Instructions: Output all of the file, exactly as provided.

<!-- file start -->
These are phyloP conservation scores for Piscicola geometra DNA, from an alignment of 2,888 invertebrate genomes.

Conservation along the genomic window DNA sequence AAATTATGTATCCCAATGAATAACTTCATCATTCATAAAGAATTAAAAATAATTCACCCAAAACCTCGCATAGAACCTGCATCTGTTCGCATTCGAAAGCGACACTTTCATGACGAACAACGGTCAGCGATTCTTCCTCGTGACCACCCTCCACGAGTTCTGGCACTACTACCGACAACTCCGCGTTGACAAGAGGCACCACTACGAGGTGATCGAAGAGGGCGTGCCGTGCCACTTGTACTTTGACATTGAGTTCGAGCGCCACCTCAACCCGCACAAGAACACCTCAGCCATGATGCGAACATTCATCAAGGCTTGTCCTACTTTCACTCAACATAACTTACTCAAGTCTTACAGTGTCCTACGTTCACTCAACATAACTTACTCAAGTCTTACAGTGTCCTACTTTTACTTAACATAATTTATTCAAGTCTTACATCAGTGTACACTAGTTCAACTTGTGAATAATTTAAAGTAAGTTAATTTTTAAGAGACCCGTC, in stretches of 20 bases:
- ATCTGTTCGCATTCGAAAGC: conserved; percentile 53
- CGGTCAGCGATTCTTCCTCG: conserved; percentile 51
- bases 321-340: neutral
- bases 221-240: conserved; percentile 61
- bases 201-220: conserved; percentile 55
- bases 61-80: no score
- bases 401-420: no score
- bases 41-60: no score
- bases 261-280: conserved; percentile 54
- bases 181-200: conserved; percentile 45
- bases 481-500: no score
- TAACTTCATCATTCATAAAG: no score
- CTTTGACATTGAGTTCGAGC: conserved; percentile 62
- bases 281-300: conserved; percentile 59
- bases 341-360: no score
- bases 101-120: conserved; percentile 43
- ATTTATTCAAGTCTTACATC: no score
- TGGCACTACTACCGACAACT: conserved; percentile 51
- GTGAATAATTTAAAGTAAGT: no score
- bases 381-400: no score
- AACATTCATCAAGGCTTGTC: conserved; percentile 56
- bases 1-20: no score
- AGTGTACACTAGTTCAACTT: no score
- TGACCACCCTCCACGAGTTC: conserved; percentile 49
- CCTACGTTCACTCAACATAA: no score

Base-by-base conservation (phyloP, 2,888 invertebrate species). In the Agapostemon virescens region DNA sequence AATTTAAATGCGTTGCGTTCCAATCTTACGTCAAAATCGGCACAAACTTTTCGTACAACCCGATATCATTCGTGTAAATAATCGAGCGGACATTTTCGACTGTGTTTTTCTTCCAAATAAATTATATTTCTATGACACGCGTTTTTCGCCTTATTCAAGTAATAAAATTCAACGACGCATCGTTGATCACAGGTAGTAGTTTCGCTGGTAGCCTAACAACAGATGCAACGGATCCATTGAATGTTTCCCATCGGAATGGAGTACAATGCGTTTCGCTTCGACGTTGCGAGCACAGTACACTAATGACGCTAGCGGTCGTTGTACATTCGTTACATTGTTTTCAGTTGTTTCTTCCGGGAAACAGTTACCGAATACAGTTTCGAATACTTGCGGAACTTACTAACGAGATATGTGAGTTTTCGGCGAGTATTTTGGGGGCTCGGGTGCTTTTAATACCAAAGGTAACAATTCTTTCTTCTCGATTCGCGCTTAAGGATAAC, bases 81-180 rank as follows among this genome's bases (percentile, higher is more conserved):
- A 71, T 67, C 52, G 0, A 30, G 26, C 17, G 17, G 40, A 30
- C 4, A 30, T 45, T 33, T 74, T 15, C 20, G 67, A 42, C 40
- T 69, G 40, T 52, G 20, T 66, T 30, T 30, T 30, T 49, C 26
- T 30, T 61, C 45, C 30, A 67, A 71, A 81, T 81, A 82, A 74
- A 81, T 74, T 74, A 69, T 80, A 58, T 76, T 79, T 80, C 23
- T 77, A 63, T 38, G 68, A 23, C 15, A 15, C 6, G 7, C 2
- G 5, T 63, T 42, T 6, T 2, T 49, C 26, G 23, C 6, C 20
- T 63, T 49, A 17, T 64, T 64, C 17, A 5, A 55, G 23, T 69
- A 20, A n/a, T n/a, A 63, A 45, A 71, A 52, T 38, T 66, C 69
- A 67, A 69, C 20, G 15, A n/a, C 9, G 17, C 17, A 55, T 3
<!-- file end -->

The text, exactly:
These are phyloP conservation scores for Piscicola geometra DNA, from an alignment of 2,888 invertebrate genomes.

Conservation along the genomic window DNA sequence AAATTATGTATCCCAATGAATAACTTCATCATTCATAAAGAATTAAAAATAATTCACCCAAAACCTCGCATAGAACCTGCATCTGTTCGCATTCGAAAGCGACACTTTCATGACGAACAACGGTCAGCGATTCTTCCTCGTGACCACCCTCCACGAGTTCTGGCACTACTACCGACAACTCCGCGTTGACAAGAGGCACCACTACGAGGTGATCGAAGAGGGCGTGCCGTGCCACTTGTACTTTGACATTGAGTTCGAGCGCCACCTCAACCCGCACAAGAACACCTCAGCCATGATGCGAACATTCATCAAGGCTTGTCCTACTTTCACTCAACATAACTTACTCAAGTCTTACAGTGTCCTACGTTCACTCAACATAACTTACTCAAGTCTTACAGTGTCCTACTTTTACTTAACATAATTTATTCAAGTCTTACATCAGTGTACACTAGTTCAACTTGTGAATAATTTAAAGTAAGTTAATTTTTAAGAGACCCGTC, in stretches of 20 bases:
- ATCTGTTCGCATTCGAAAGC: conserved; percentile 53
- CGGTCAGCGATTCTTCCTCG: conserved; percentile 51
- bases 321-340: neutral
- bases 221-240: conserved; percentile 61
- bases 201-220: conserved; percentile 55
- bases 61-80: no score
- bases 401-420: no score
- bases 41-60: no score
- bases 261-280: conserved; percentile 54
- bases 181-200: conserved; percentile 45
- bases 481-500: no score
- TAACTTCATCATTCATAAAG: no score
- CTTTGACATTGAGTTCGAGC: conserved; percentile 62
- bases 281-300: conserved; percentile 59
- bases 341-360: no score
- bases 101-120: conserved; percentile 43
- ATTTATTCAAGTCTTACATC: no score
- TGGCACTACTACCGACAACT: conserved; percentile 51
- GTGAATAATTTAAAGTAAGT: no score
- bases 381-400: no score
- AACATTCATCAAGGCTTGTC: conserved; percentile 56
- bases 1-20: no score
- AGTGTACACTAGTTCAACTT: no score
- TGACCACCCTCCACGAGTTC: conserved; percentile 49
- CCTACGTTCACTCAACATAA: no score

Base-by-base conservation (phyloP, 2,888 invertebrate species). In the Agapostemon virescens region DNA sequence AATTTAAATGCGTTGCGTTCCAATCTTACGTCAAAATCGGCACAAACTTTTCGTACAACCCGATATCATTCGTGTAAATAATCGAGCGGACATTTTCGACTGTGTTTTTCTTCCAAATAAATTATATTTCTATGACACGCGTTTTTCGCCTTATTCAAGTAATAAAATTCAACGACGCATCGTTGATCACAGGTAGTAGTTTCGCTGGTAGCCTAACAACAGATGCAACGGATCCATTGAATGTTTCCCATCGGAATGGAGTACAATGCGTTTCGCTTCGACGTTGCGAGCACAGTACACTAATGACGCTAGCGGTCGTTGTACATTCGTTACATTGTTTTCAGTTGTTTCTTCCGGGAAACAGTTACCGAATACAGTTTCGAATACTTGCGGAACTTACTAACGAGATATGTGAGTTTTCGGCGAGTATTTTGGGGGCTCGGGTGCTTTTAATACCAAAGGTAACAATTCTTTCTTCTCGATTCGCGCTTAAGGATAAC, bases 81-180 rank as follows among this genome's bases (percentile, higher is more conserved):
- A 71, T 67, C 52, G 0, A 30, G 26, C 17, G 17, G 40, A 30
- C 4, A 30, T 45, T 33, T 74, T 15, C 20, G 67, A 42, C 40
- T 69, G 40, T 52, G 20, T 66, T 30, T 30, T 30, T 49, C 26
- T 30, T 61, C 45, C 30, A 67, A 71, A 81, T 81, A 82, A 74
- A 81, T 74, T 74, A 69, T 80, A 58, T 76, T 79, T 80, C 23
- T 77, A 63, T 38, G 68, A 23, C 15, A 15, C 6, G 7, C 2
- G 5, T 63, T 42, T 6, T 2, T 49, C 26, G 23, C 6, C 20
- T 63, T 49, A 17, T 64, T 64, C 17, A 5, A 55, G 23, T 69
- A 20, A n/a, T n/a, A 63, A 45, A 71, A 52, T 38, T 66, C 69
- A 67, A 69, C 20, G 15, A n/a, C 9, G 17, C 17, A 55, T 3